A quarter of the field have been hit with grid penalties for the Russian Grand Prix, including Max Verstappen and Valtteri Bottas, who will both be looking to quickly move up the order.
A limit of just three engines for the 22-race schedule has given the teams a headache, which is why there have been an increasing number of grid penalties recently, a trend that is likely to continue at the remaining events.
Here's a look at how grid penalties in Formula 1 work.
16th: Valtteri Bottas
It was a small surprise to see Valtteri Bottas take on another new power unit ahead of the race, meaning he will use his fifth Internal Combustion Engine, Turbocharger and MGU-H this afternoon.
Bottas started from the back last time out at Monza to finish on the podium and will be looking to replicate that result in Sochi.
Mercedes may have had Max Verstappen on their mind too, which was a contributing factor for Bottas' new engine.
17th: Antonio Giovinazzi
Alfa Romeo have decided to change Antonio Giovinazzi's gearbox, which triggered a five-grid place penalty. Ironically, he will actually start higher than where he qualified.
Giovinazzi struggled in the damp conditions and could only qualify in 18th, but bigger grid penalties for other drivers means he will start one place ahead of his qualifying result.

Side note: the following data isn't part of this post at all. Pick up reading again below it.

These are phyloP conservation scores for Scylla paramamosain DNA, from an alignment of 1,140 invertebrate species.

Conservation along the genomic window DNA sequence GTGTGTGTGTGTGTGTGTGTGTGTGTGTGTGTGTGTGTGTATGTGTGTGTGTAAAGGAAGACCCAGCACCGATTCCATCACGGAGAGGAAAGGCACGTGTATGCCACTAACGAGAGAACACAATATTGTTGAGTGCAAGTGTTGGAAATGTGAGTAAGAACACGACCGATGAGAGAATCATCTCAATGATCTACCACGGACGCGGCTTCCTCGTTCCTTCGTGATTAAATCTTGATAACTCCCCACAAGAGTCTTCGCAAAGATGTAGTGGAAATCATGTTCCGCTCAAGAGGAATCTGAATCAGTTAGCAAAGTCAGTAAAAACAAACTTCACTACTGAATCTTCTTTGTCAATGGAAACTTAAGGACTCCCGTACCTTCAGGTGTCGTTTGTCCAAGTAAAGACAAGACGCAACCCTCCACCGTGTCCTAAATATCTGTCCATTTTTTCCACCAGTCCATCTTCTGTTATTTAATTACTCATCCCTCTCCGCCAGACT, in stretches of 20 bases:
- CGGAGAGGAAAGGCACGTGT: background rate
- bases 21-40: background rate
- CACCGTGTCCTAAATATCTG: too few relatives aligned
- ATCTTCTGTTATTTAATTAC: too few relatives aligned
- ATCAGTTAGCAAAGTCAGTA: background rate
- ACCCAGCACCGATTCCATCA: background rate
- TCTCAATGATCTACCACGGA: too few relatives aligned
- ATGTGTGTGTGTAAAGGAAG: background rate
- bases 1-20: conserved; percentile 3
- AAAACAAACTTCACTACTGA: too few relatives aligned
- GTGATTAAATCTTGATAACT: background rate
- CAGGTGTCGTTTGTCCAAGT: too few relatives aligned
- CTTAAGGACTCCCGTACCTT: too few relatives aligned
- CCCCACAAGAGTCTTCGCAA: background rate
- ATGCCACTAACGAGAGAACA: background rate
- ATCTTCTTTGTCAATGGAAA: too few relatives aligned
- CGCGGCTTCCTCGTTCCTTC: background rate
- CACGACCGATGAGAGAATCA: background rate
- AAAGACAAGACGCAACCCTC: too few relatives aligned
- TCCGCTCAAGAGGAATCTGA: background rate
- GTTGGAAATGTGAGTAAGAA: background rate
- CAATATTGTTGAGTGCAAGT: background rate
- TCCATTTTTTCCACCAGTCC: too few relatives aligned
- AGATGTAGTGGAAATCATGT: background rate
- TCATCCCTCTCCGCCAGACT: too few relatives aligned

18th: Charles Leclerc
Ferrari have been open about their upgraded engine since the summer break. Charles Leclerc is running the new power unit which took him over the limit of three engines per season.
Look out for Leclerc's straight-line speed today to see whether Ferrari have made major strides in this area, which has been their Achilles heal since the start of last year.
19th: Nicholas Latifi
Williams decided to change Nicholas Latifi's engine on Saturday which is why he didn't participate in Q2. Latifi has been in good form recently but a top 10 finish will be a big ask today.
20th: Max Verstappen
Verstappen could lose the lead in the Drivers' Championship after Red Bull chose very early on in the weekend to use a fourth power unit, which should see the Dutchman go penalty-free in terms of engine penalties for the rest of the season.
In 2018, Verstappen came from the back to finish in fifth and even led some laps due to his offset strategy. A top-five would be a strong result given that the field is significantly more competitive compared to three years ago.